(CNSNews.com) - Although poverty in America is at its highest level in 50 years, that doesn't mean community development efforts have failed, according to one policy analyst who quotes Jesus as saying, "We'll always have the poor with us."
Alan Berube, a senior fellow at the Brookings Institution Metropolitan Policy Program, was in Washington on Tuesday to discuss his new book, which focuses on anti-poverty strategies.
CNSNews.com asked Berube: “If community development works, why is poverty at a record level, and is this evidence of public sector failure and would the private sector do better?”
“Is the existence – I mean what I talk about in my chapter – is the existence of poverty, you know, higher level today than in 1965, evidence that community development has not worked?” Berube said. “That’s kind of an unfair barometer. Jesus said, ‘We’ll always have the poor with us,' and here we are.”
Berube called the question a “false dichotomy” and said that community development is, in fact, using “private capital to address market failures.”
“I think the fact that there is market failure is just that private capital alone is not going to be sufficient to address some of the barriers that these communities face in connecting to wider economic opportunities,” Berube said.
The book, “Investing in What Works for America’s Communities,” is a joint project of the Low Income Investment Fund and the Federal Reserve Bank of San Francisco, with support from the Citi Foundation, according to the book’s acknowledgements.
On his website, Berube writes that many of the fundamental problems that community development set out to address in the late 1960s are still present today.
He also points to Brookings Institution research, which found that adults who do three things -- finish high school, work full-time, and wait until marriage to have children—"have a poverty rate equivalent to one-sixth of the national average."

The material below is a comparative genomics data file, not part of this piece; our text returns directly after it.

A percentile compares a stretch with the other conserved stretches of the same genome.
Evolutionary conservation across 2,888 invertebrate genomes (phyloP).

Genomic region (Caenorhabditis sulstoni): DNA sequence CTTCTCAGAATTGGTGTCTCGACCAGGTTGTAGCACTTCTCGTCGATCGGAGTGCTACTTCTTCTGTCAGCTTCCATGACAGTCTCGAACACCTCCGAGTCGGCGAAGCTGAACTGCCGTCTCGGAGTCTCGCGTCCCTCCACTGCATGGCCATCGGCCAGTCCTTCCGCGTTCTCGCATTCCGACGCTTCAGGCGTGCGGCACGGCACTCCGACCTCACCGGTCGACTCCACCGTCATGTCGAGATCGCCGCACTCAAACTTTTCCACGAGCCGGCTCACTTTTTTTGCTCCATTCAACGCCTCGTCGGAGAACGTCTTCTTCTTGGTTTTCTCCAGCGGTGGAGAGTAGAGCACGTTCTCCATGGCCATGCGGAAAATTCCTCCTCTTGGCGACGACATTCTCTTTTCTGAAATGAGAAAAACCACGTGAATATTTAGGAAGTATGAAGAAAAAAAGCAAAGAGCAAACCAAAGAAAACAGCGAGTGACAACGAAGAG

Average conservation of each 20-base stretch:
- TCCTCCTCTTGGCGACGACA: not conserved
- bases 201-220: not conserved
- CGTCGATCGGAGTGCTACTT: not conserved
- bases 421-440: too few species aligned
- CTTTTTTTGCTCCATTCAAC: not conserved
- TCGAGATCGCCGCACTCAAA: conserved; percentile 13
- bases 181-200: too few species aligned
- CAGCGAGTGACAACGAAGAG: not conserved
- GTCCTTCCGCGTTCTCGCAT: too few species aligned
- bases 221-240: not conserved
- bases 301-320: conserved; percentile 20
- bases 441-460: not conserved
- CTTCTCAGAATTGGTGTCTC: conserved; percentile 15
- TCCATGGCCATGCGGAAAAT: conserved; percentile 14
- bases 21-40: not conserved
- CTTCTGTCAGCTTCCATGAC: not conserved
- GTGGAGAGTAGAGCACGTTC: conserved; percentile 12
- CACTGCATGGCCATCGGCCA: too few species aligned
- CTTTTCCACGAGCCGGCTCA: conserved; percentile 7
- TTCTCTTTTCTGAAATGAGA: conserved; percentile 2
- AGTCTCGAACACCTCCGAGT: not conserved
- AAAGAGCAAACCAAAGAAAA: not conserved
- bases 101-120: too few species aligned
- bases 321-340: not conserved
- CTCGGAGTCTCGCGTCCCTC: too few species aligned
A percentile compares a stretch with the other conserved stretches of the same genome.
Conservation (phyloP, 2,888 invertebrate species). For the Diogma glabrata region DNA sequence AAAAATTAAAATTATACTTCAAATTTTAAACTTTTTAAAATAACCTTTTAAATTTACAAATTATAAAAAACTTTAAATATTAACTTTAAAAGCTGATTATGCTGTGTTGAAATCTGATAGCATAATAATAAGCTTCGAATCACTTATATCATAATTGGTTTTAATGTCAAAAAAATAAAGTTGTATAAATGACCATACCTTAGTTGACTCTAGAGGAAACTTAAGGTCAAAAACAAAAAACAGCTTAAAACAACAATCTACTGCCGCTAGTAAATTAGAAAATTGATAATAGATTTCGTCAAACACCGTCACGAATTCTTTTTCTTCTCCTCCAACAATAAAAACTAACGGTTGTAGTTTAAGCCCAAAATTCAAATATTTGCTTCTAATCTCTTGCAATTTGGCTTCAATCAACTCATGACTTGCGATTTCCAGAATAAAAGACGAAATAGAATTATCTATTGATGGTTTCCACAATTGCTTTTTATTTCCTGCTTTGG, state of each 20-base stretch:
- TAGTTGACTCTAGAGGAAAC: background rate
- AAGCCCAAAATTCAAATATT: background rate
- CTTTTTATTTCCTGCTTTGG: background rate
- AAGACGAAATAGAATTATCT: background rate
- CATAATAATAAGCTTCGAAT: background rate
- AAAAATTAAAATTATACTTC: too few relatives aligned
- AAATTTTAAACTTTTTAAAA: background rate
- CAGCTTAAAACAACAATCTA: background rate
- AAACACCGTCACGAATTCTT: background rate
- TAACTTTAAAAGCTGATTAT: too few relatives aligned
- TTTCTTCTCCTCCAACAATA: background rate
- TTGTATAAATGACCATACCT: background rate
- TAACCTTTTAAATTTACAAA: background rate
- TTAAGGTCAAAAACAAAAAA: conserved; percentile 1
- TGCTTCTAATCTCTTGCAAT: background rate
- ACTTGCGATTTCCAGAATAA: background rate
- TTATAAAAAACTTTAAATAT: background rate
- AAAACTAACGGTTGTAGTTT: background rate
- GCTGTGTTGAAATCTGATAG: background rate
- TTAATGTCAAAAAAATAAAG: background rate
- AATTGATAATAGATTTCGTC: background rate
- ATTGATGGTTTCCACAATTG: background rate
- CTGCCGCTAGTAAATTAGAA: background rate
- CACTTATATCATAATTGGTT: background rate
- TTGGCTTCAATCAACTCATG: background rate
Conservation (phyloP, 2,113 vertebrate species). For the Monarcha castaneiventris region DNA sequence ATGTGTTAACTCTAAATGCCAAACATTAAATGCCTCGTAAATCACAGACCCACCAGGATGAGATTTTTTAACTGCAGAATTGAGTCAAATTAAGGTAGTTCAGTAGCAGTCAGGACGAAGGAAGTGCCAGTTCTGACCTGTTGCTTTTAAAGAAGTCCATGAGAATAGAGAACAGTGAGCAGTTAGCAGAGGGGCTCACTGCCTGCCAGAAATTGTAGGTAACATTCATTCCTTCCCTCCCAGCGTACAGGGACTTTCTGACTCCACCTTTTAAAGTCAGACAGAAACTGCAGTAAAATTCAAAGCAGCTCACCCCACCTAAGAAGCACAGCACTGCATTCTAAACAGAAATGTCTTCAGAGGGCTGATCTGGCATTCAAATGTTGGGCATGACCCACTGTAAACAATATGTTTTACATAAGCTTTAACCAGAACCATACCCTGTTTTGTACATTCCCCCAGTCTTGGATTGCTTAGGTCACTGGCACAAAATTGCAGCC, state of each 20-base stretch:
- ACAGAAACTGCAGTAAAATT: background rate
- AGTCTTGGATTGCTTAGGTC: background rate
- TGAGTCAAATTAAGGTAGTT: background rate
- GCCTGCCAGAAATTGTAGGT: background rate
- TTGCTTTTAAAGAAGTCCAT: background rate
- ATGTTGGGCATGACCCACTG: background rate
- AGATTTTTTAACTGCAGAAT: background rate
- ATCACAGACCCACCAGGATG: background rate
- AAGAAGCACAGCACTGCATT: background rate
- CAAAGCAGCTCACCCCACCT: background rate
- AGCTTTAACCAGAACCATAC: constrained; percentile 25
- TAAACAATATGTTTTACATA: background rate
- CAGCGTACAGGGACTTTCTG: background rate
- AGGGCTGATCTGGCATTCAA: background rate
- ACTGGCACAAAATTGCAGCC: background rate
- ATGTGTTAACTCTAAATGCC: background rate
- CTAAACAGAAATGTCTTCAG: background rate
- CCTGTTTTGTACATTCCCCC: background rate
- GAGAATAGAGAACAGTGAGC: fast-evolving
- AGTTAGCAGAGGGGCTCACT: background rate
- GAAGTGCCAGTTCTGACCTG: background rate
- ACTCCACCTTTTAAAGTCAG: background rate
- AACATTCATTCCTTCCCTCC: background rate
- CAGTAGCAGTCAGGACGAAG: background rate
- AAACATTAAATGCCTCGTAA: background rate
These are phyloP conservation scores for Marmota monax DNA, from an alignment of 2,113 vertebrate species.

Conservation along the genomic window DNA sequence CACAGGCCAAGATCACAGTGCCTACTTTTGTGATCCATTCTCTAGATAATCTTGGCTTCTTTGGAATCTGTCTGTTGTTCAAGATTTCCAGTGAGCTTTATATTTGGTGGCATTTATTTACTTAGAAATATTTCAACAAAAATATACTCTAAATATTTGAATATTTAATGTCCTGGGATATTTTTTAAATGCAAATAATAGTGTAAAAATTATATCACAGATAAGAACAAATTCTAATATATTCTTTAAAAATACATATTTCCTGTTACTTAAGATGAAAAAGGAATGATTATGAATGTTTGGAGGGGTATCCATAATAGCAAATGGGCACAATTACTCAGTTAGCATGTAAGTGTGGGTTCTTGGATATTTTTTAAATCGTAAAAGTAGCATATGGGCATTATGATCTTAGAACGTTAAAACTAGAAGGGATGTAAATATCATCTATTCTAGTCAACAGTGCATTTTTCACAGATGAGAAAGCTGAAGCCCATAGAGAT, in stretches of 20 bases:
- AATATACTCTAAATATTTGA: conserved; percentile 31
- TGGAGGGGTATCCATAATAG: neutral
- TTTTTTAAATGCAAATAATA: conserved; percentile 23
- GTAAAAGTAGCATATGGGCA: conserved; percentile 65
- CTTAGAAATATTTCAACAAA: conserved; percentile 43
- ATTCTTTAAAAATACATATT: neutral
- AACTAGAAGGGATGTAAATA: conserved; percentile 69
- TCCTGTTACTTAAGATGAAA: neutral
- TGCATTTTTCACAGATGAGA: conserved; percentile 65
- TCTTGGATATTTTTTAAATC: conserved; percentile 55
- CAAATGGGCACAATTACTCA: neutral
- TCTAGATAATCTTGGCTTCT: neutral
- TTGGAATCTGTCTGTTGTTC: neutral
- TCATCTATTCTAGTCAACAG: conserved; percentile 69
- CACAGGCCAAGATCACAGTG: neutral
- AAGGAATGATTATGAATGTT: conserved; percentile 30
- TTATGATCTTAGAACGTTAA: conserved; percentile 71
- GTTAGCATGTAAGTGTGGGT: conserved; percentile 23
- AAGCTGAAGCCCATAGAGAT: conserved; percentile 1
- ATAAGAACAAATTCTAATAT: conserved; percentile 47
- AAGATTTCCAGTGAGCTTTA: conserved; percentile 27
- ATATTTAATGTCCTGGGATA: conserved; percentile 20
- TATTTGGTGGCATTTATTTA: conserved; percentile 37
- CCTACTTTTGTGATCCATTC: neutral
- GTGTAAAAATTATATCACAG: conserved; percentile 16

According to Berube, "the future success of community development as an antipoverty strategy may depend on whether it can help meaningfully increase the likelihood that children—black or brown, in working and nonworking families, in cities and in suburbs—achieve, at a minimum, those fundamental outcomes" (high school, full-time work, and marriage before children).
The book had numerous contributors, including commentary from several Obama cabinet members -- Housing and Urban Development Secretary Shaun Donovan, Secretary of Health and Human Services Secretary Kathleen Sebelius, and Education Secretary Arne Duncan.
“One in six Americans lives in poverty – the highest level in half a century – and where a person lives is one of the most powerful influences in their life,” a press release on the book states. “In fact, in America today, our zip codes are one of the strongest predictors of our future health, education, and even how long we will live.”
The press release states that “severe poverty is deepening” and the “nearly half of kids born into poverty will remain poor throughout their childhood. And nearly one-third of poor children will remain impoverished into adulthood.”